A Corporate Tax Primer
Here are some frequently asked questions concerning corporate taxes. Business Credit asked tax specialists at Davis Polk and Wardell for some answers.
BC: Why is there a movement to reform the U.S. corporate tax system?
P&W: U.S. businesses today labor under a federal income tax system which has grown so arbitrary and complex, many believe, that controversies, ambiguities, and the costs of compliance have become a serious drain on productivity.
The most recent effort to reform the Code came on June 7, 1994, when Senators John Danforth and David Boren introduced S. 2160 (the Comprehensive Tax Restructuring and Simplification Act of 1994). The Danforth-Boren proposal would replace the corporate income tax with a business activities tax and, the authors claim, be revenue neutral, treat debt and equity equally, tax labor and capital the same, and be border adjustable, so that it can be levied on imported goods and removed from U.S. exports in a manner similar to the value added taxes of many of our trading partners. It would not penalize business savings or investment as the current system does. It would rely on the records that a corporation keeps in the ordinary course of business, significantly simplifying the current tax compliance system. These changes, according to the senators, would be important steps toward correcting the three main problems the current U.S. system presents for business: the system's payroll orientation which results in increased labor costs, its extraordinary complexity which leads to uncertainty and added record-keeping costs, and the system's undue intrusion into the business decision-making process.
It is expected that further impetus will be given to the tax reform movement when the Bipartisan Commission on Entitlements and Tax Reform issues its report on tax reform some time this year.
BC: How are corporations currently taxed?
P&W: Corporations are subject to a 35 percent tax on net income or, if greater, a 20 percent tax on "alternative minimum taxable income" (net income increased to offset the effects of certain deductions and favorable accounting methods).
BC: Does this bear on why corporations seem to prefer the issuance of debt to equity?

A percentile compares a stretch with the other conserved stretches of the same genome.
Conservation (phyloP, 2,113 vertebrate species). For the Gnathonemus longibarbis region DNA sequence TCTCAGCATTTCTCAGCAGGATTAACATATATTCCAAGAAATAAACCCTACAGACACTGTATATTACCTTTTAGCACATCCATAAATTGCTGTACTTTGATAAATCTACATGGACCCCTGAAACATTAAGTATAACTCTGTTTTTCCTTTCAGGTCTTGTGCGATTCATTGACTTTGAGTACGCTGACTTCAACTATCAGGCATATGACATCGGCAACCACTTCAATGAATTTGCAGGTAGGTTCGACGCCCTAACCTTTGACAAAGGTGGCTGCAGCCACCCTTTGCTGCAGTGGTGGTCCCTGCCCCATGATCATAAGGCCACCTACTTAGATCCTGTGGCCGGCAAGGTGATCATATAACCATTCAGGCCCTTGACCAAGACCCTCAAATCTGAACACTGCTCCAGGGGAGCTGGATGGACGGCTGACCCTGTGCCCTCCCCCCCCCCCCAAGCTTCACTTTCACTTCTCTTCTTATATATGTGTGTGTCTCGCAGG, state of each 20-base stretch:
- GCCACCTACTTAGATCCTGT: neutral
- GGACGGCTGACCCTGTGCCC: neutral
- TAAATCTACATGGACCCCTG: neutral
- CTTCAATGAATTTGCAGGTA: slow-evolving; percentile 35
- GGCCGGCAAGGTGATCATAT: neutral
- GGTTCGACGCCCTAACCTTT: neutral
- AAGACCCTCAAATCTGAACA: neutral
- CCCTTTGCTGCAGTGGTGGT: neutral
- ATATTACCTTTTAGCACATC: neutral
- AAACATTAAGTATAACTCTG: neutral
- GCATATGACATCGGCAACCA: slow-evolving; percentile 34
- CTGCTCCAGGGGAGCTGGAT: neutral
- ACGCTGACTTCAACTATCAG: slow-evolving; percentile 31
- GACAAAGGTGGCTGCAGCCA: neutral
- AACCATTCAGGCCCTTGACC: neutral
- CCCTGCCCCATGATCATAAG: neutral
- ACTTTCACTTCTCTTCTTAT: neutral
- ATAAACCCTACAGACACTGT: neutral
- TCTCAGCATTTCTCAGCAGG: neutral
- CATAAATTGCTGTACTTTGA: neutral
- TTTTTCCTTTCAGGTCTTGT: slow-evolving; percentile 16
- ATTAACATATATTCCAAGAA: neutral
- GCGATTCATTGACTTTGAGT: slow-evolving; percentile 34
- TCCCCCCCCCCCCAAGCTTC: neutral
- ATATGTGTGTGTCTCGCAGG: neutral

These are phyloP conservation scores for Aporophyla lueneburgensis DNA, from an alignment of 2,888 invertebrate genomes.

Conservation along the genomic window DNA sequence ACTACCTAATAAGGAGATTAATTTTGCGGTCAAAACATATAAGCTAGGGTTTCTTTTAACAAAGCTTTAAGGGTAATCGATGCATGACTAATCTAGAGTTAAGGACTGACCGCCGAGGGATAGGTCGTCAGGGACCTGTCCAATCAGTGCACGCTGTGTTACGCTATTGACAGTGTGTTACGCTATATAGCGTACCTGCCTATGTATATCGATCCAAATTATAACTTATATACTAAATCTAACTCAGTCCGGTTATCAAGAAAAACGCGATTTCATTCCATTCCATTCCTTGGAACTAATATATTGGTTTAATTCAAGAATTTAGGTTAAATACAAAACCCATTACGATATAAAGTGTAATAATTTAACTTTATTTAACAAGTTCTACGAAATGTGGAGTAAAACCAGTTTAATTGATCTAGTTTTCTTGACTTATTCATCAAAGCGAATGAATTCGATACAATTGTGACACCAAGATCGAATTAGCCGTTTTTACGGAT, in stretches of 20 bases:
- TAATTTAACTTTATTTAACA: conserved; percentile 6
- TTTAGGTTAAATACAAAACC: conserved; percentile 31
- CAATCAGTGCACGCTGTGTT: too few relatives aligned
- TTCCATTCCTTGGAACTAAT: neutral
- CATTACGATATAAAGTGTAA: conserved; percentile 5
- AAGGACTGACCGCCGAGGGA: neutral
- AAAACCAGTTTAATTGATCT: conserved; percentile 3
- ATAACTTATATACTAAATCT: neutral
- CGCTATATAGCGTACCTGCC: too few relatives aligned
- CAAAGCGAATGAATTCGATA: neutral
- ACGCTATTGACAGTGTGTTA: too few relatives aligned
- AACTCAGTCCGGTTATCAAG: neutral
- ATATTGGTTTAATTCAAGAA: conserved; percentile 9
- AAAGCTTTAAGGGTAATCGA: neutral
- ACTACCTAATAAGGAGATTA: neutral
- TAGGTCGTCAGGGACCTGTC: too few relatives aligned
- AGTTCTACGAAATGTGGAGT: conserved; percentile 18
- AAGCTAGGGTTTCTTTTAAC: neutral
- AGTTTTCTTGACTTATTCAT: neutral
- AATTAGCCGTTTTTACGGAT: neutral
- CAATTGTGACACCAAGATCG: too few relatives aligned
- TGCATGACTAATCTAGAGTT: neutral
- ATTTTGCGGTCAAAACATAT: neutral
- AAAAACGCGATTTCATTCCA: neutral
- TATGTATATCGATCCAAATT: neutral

P&W: In computing net income, corporations are generally entitled to deductions for interest paid or accrued on their outstanding debt, but not for dividends paid on their outstanding stock. Thus, the corporate level tax, coupled with the shareholder level tax, generally results in the "double taxation" of corporate income distributed as dividends. Therefore, all other things being equal, the after-tax cost of issuing debt is cheaper than that of issuing stock.
In addition, interest paid to foreign investors is generally free from withholding tax, while dividends paid to them are almost invariably subject to a significant withholding tax.
BC: How is debt distinguished from equity?
P&W: In form, debt is generally evidenced by an agreement promising payment whereas equity is an ownership interest in a business venture. Securities evidencing ownership include preferred and common stock, and debt includes debentures, bonds, notes, bills, and mortgages.
Many contemporary financial products blend aspects of debt with equity, raising questions about how they should be classified for tax purposes. Debt status generally requires economic circumstances indicating a substantial likelihood of repayment as well as a legal obligation to repay a fixed amount on a certain date.
BC: Is there any relief from the double taxation of corporate dividend income?
P&W: As a general rule, corporations are not taxed on dividends received from wholly owned domestic subsidiaries. In addition, corporations generally pay tax on only 30 percent of dividends received from other domestic corporations.
Numerous proposals have been made by bar associations, legal scholars, and practitioners to provide more complete relief from double taxation--for example, by allowing shareholders a tax credit for taxes paid at the corporate level. …